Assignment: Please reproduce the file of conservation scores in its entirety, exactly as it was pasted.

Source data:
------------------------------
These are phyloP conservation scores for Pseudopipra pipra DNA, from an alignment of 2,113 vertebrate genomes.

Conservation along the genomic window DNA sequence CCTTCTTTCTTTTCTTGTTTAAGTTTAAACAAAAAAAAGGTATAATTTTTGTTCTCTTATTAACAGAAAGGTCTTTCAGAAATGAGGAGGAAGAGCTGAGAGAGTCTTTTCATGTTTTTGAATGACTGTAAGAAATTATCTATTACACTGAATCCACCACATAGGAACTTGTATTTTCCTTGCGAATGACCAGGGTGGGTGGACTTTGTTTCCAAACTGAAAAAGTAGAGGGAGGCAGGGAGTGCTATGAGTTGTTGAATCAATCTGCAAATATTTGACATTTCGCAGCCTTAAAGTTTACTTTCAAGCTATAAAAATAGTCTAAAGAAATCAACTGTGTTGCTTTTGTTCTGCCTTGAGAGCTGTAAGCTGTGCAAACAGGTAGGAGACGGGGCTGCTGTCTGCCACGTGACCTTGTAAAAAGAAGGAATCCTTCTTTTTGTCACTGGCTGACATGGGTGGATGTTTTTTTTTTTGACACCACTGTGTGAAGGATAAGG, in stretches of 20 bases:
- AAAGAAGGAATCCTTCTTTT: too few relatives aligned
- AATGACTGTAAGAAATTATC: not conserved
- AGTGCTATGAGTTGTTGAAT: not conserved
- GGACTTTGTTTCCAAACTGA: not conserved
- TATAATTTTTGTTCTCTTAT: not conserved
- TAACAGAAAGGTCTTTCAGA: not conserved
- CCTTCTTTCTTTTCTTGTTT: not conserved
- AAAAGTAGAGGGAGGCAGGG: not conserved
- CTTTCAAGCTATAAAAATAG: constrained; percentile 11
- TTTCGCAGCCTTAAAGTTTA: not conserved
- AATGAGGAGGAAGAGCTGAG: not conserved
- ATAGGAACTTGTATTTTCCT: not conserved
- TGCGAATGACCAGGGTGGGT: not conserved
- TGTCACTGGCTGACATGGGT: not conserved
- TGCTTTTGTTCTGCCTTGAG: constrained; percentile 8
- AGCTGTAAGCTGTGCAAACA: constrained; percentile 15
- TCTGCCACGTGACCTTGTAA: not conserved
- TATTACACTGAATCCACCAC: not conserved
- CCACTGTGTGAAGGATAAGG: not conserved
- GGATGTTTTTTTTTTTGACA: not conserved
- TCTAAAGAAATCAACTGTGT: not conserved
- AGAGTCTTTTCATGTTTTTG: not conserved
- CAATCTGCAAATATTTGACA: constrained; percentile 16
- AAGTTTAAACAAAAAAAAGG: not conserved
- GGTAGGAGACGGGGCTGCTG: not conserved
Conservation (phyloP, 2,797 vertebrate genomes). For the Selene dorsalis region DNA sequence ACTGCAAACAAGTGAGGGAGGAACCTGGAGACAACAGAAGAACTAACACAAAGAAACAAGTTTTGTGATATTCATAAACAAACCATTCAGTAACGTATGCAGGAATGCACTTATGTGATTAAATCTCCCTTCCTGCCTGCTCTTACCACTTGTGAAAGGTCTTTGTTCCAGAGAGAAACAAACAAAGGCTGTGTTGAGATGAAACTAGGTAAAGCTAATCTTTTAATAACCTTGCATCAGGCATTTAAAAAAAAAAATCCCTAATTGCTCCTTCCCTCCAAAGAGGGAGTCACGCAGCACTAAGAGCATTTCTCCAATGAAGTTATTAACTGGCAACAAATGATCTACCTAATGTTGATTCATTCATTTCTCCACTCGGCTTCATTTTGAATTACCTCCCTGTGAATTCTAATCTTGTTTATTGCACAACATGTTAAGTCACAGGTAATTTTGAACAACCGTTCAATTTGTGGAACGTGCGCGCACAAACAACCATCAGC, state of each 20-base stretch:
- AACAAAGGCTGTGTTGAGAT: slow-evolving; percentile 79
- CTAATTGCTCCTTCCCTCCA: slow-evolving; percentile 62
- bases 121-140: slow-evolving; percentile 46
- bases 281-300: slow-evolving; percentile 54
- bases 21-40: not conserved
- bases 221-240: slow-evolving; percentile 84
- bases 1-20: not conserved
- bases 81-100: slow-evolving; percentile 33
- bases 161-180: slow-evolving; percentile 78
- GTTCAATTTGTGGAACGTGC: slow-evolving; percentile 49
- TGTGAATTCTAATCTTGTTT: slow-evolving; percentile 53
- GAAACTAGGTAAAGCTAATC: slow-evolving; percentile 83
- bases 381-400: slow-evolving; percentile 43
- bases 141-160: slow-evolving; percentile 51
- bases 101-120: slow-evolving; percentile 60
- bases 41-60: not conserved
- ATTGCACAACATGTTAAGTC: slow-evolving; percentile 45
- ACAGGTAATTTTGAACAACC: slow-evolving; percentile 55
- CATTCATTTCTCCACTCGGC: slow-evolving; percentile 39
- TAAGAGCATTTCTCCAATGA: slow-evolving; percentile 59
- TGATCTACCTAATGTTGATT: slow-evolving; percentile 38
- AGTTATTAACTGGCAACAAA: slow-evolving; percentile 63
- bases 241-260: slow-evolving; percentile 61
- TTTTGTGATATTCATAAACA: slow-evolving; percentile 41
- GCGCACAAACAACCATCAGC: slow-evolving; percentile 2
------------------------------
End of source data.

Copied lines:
These are phyloP conservation scores for Pseudopipra pipra DNA, from an alignment of 2,113 vertebrate genomes.

Conservation along the genomic window DNA sequence CCTTCTTTCTTTTCTTGTTTAAGTTTAAACAAAAAAAAGGTATAATTTTTGTTCTCTTATTAACAGAAAGGTCTTTCAGAAATGAGGAGGAAGAGCTGAGAGAGTCTTTTCATGTTTTTGAATGACTGTAAGAAATTATCTATTACACTGAATCCACCACATAGGAACTTGTATTTTCCTTGCGAATGACCAGGGTGGGTGGACTTTGTTTCCAAACTGAAAAAGTAGAGGGAGGCAGGGAGTGCTATGAGTTGTTGAATCAATCTGCAAATATTTGACATTTCGCAGCCTTAAAGTTTACTTTCAAGCTATAAAAATAGTCTAAAGAAATCAACTGTGTTGCTTTTGTTCTGCCTTGAGAGCTGTAAGCTGTGCAAACAGGTAGGAGACGGGGCTGCTGTCTGCCACGTGACCTTGTAAAAAGAAGGAATCCTTCTTTTTGTCACTGGCTGACATGGGTGGATGTTTTTTTTTTTGACACCACTGTGTGAAGGATAAGG, in stretches of 20 bases:
- AAAGAAGGAATCCTTCTTTT: too few relatives aligned
- AATGACTGTAAGAAATTATC: not conserved
- AGTGCTATGAGTTGTTGAAT: not conserved
- GGACTTTGTTTCCAAACTGA: not conserved
- TATAATTTTTGTTCTCTTAT: not conserved
- TAACAGAAAGGTCTTTCAGA: not conserved
- CCTTCTTTCTTTTCTTGTTT: not conserved
- AAAAGTAGAGGGAGGCAGGG: not conserved
- CTTTCAAGCTATAAAAATAG: constrained; percentile 11
- TTTCGCAGCCTTAAAGTTTA: not conserved
- AATGAGGAGGAAGAGCTGAG: not conserved
- ATAGGAACTTGTATTTTCCT: not conserved
- TGCGAATGACCAGGGTGGGT: not conserved
- TGTCACTGGCTGACATGGGT: not conserved
- TGCTTTTGTTCTGCCTTGAG: constrained; percentile 8
- AGCTGTAAGCTGTGCAAACA: constrained; percentile 15
- TCTGCCACGTGACCTTGTAA: not conserved
- TATTACACTGAATCCACCAC: not conserved
- CCACTGTGTGAAGGATAAGG: not conserved
- GGATGTTTTTTTTTTTGACA: not conserved
- TCTAAAGAAATCAACTGTGT: not conserved
- AGAGTCTTTTCATGTTTTTG: not conserved
- CAATCTGCAAATATTTGACA: constrained; percentile 16
- AAGTTTAAACAAAAAAAAGG: not conserved
- GGTAGGAGACGGGGCTGCTG: not conserved
Conservation (phyloP, 2,797 vertebrate genomes). For the Selene dorsalis region DNA sequence ACTGCAAACAAGTGAGGGAGGAACCTGGAGACAACAGAAGAACTAACACAAAGAAACAAGTTTTGTGATATTCATAAACAAACCATTCAGTAACGTATGCAGGAATGCACTTATGTGATTAAATCTCCCTTCCTGCCTGCTCTTACCACTTGTGAAAGGTCTTTGTTCCAGAGAGAAACAAACAAAGGCTGTGTTGAGATGAAACTAGGTAAAGCTAATCTTTTAATAACCTTGCATCAGGCATTTAAAAAAAAAAATCCCTAATTGCTCCTTCCCTCCAAAGAGGGAGTCACGCAGCACTAAGAGCATTTCTCCAATGAAGTTATTAACTGGCAACAAATGATCTACCTAATGTTGATTCATTCATTTCTCCACTCGGCTTCATTTTGAATTACCTCCCTGTGAATTCTAATCTTGTTTATTGCACAACATGTTAAGTCACAGGTAATTTTGAACAACCGTTCAATTTGTGGAACGTGCGCGCACAAACAACCATCAGC, state of each 20-base stretch:
- AACAAAGGCTGTGTTGAGAT: slow-evolving; percentile 79
- CTAATTGCTCCTTCCCTCCA: slow-evolving; percentile 62
- bases 121-140: slow-evolving; percentile 46
- bases 281-300: slow-evolving; percentile 54
- bases 21-40: not conserved
- bases 221-240: slow-evolving; percentile 84
- bases 1-20: not conserved
- bases 81-100: slow-evolving; percentile 33
- bases 161-180: slow-evolving; percentile 78
- GTTCAATTTGTGGAACGTGC: slow-evolving; percentile 49
- TGTGAATTCTAATCTTGTTT: slow-evolving; percentile 53
- GAAACTAGGTAAAGCTAATC: slow-evolving; percentile 83
- bases 381-400: slow-evolving; percentile 43
- bases 141-160: slow-evolving; percentile 51
- bases 101-120: slow-evolving; percentile 60
- bases 41-60: not conserved
- ATTGCACAACATGTTAAGTC: slow-evolving; percentile 45
- ACAGGTAATTTTGAACAACC: slow-evolving; percentile 55
- CATTCATTTCTCCACTCGGC: slow-evolving; percentile 39
- TAAGAGCATTTCTCCAATGA: slow-evolving; percentile 59
- TGATCTACCTAATGTTGATT: slow-evolving; percentile 38
- AGTTATTAACTGGCAACAAA: slow-evolving; percentile 63
- bases 241-260: slow-evolving; percentile 61
- TTTTGTGATATTCATAAACA: slow-evolving; percentile 41
- GCGCACAAACAACCATCAGC: slow-evolving; percentile 2